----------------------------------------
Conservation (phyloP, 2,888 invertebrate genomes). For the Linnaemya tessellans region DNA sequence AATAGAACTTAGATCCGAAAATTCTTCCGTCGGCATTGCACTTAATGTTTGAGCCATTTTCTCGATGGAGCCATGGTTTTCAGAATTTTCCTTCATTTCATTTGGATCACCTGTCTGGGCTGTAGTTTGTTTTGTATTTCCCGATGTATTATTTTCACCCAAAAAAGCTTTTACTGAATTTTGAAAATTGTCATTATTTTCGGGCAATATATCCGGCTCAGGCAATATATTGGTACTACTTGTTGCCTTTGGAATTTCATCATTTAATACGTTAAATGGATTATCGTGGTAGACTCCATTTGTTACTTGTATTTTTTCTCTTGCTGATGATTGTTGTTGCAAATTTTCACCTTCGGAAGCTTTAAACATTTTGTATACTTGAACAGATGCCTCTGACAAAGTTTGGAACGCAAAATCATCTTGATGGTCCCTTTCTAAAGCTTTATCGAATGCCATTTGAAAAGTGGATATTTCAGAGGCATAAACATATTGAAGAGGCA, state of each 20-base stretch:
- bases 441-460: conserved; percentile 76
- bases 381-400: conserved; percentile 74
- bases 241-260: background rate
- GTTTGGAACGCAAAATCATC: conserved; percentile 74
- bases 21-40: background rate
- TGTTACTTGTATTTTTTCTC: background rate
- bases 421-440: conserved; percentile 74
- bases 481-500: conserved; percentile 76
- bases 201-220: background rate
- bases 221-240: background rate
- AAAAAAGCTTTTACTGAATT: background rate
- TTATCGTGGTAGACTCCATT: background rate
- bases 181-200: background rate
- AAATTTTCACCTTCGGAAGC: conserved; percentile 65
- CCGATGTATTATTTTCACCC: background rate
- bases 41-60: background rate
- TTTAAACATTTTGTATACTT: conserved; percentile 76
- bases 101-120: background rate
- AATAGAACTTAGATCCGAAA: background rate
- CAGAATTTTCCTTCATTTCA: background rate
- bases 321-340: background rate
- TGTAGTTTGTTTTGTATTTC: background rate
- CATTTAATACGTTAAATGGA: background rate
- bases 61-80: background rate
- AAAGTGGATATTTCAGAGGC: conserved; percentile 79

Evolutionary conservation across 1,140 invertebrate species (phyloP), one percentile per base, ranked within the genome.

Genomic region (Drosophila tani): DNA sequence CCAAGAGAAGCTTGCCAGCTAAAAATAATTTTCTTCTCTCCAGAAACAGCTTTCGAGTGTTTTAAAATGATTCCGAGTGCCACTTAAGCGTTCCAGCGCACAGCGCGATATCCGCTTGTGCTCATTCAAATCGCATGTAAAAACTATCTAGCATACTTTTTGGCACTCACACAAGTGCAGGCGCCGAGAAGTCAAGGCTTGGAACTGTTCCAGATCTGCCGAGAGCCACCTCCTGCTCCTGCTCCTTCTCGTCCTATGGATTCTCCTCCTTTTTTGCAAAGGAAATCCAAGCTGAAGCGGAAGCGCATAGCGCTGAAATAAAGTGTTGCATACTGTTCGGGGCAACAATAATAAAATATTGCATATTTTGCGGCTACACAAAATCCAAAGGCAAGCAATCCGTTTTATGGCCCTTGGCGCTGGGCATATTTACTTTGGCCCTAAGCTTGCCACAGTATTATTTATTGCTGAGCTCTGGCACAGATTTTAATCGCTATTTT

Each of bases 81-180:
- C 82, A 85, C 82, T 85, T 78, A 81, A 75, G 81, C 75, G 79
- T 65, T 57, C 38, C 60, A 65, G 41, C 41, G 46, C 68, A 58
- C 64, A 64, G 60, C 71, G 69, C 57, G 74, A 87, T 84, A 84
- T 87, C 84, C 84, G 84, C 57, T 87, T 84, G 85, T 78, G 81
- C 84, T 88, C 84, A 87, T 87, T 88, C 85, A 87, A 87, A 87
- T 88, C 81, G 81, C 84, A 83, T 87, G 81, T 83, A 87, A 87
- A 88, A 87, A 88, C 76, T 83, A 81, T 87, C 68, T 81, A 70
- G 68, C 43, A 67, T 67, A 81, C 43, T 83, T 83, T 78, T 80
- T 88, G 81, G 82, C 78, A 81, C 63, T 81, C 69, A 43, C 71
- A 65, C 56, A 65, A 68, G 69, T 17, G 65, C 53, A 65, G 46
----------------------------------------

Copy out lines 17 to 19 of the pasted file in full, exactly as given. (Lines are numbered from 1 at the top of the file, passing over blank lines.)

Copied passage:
- bases 41-60: background rate
- TTTAAACATTTTGTATACTT: conserved; percentile 76
- bases 101-120: background rate